—– Watch the film —– Đọc bài tiếng Việt —–
Within the first twenty seconds, Khúc Tình Phố (On The Streets) is able to hold the viewers’ attention and lead them to the end of the documentary leaving them full of thoughts as their eyes turned from the screen. That is a success. In two words, ‘raw life’ is the main attraction of this 16-minute plus documentary.
The three protagonists here are the Vietnamese troubadours of the twenty-first century. They sing, dance and perform magic for entertainment in order to eventually convince people to buy their candies or pull candies. An honest life, indeed, yet one layered with underlying prejudices in Vietnamese society, at the very least. To describe the prejudices in a pretty ‘poetic’ way, they are: one, singing is a stray career; two, dancing is a sin; three, street selling is condemning work. People can think what they want, I can point you to three beautiful things I see in the lives of these young minstrels, Điền, Ti, and Bi.
First: They are positive, happy people, as seen in the documentary. One thing that seems to be much easer said than done and few can really do is to pursue one’s dream. Điền, Ti, and Bi are doing exactly that. They choose a life that allows them to do what they love doing. This way, they are living in their dreams. No other word than ‘inspiration’ is better fit to describe what they do.
Second: They are independent. They sweat and endure cruelty from unkind people to make ends meet. That is bravery. How often does one encounter courage in everyday life? – another beauty in life here.
Third: They are completely responsible people. Being financially independent and carrying a positive attitude in life, not only do Điền, Ti, and Bi free their loved ones of worries about them but they also transmit happiness around them. I consider this quality one of the best contributions to society one can ever make. These days, as youth pop culture is professing spending money in order to save as a ‘cool’ way of showing one’s status (no surprise economic crises are sprinkling promiscuously), I am all ears and eyes to the honest lives of these modern troubadours.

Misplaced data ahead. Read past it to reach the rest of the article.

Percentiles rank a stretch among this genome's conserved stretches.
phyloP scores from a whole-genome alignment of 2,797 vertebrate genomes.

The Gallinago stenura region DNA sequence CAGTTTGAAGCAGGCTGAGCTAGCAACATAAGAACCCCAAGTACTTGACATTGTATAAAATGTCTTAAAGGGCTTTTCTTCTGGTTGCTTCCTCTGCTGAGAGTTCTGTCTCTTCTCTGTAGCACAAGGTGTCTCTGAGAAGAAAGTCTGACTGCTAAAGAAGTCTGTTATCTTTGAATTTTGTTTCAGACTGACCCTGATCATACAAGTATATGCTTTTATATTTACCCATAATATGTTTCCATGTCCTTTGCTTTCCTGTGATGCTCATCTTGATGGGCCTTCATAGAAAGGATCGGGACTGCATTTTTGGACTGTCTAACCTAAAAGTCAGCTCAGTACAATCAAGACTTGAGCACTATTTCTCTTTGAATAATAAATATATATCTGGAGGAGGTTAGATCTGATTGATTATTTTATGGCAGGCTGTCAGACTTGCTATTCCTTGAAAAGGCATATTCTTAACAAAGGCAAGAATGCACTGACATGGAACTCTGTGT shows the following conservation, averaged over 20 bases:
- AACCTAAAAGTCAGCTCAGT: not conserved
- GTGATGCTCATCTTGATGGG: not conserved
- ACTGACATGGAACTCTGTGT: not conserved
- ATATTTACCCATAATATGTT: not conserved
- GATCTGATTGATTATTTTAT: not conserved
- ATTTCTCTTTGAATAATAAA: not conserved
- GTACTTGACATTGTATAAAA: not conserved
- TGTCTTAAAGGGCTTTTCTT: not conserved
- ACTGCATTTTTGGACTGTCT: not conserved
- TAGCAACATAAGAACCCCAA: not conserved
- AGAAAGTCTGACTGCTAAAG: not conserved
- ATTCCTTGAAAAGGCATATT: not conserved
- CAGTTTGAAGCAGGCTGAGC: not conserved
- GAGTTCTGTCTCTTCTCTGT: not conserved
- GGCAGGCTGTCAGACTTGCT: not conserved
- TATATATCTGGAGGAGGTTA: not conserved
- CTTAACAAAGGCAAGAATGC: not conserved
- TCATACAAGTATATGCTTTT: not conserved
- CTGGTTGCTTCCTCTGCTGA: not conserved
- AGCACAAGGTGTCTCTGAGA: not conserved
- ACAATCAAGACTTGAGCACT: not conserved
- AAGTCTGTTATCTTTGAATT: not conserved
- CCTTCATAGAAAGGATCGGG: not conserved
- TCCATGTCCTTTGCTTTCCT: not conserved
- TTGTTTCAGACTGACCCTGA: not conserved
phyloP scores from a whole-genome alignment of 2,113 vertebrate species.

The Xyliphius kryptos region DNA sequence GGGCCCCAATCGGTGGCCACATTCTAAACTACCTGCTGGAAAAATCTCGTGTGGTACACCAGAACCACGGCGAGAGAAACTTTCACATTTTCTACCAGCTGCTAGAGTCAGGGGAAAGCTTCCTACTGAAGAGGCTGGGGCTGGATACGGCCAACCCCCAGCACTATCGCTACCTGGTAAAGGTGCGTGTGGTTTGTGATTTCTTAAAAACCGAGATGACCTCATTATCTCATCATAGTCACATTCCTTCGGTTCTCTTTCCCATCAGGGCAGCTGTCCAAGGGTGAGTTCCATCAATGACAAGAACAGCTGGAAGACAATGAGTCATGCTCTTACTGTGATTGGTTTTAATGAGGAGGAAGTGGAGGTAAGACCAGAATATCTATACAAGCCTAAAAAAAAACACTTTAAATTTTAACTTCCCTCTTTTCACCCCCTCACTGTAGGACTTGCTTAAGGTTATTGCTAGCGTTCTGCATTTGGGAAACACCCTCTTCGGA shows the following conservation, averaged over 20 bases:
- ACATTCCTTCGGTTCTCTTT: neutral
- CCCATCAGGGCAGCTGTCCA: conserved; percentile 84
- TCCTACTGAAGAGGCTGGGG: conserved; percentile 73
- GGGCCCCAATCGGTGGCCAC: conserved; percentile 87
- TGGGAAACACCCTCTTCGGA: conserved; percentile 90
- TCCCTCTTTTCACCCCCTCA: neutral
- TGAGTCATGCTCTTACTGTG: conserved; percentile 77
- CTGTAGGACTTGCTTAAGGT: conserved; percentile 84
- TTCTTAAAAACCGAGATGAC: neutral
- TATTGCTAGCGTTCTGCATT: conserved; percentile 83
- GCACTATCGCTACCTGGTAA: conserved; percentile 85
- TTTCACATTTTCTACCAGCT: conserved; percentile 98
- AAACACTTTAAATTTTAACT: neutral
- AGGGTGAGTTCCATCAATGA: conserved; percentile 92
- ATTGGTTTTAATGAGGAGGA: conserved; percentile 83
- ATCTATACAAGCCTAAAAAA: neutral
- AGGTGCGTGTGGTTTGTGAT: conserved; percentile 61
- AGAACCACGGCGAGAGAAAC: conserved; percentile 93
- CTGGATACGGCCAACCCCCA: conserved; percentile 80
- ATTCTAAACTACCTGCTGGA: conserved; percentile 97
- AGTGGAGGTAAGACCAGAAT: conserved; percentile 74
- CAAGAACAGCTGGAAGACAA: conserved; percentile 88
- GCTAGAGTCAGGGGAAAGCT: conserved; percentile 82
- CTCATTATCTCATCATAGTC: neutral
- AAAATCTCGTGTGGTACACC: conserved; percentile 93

To see hard work and honesty in the way Điền, Ti, and Bi instinctively eke out a living for themselves to survive, to grow, and most of all to realize their dreams, I visualize the collapse of all outdated principles in their feet. Every single one of them, however much protected by some groups or put on a pedestal by others, is conceived by people with an agenda of their own. Thus, with all due respect, perceptions of beauty and ugliness, right and wrong, low class and high class, nobleness and commonness, etc. are all socially created.
What is the need for those principles if one is already free of greed, rage, and desire? And more importantly, why do I have to follow them? (In my book, the more greed, rage, and desire one has, the more moral principles one holds.) I imagine that should Buddha, Jesus, or God be right here to watch On The Streets with us, they would not pass any moral judgment towards Điền, Ti, and Bi. And if Buddha, Jesus, or God does not judge them, no one has a right to judge them. What prejudice can you have towards them??
What I also imagine is that God will spare a teardrop on them out of love – not pity. Love, because if they have a chance to live in a more comfortable environment, their lives could be easier and they would be able to contribute more. Thus, watching On The Streets, I am dreaming of a more grounded and prosperous Vietnam where Điền, Ti, and Bi were better appreciated.
As dreams are free, I can dream whatever I want. Yet, who am I to say their imagined lives could be better than the current ones!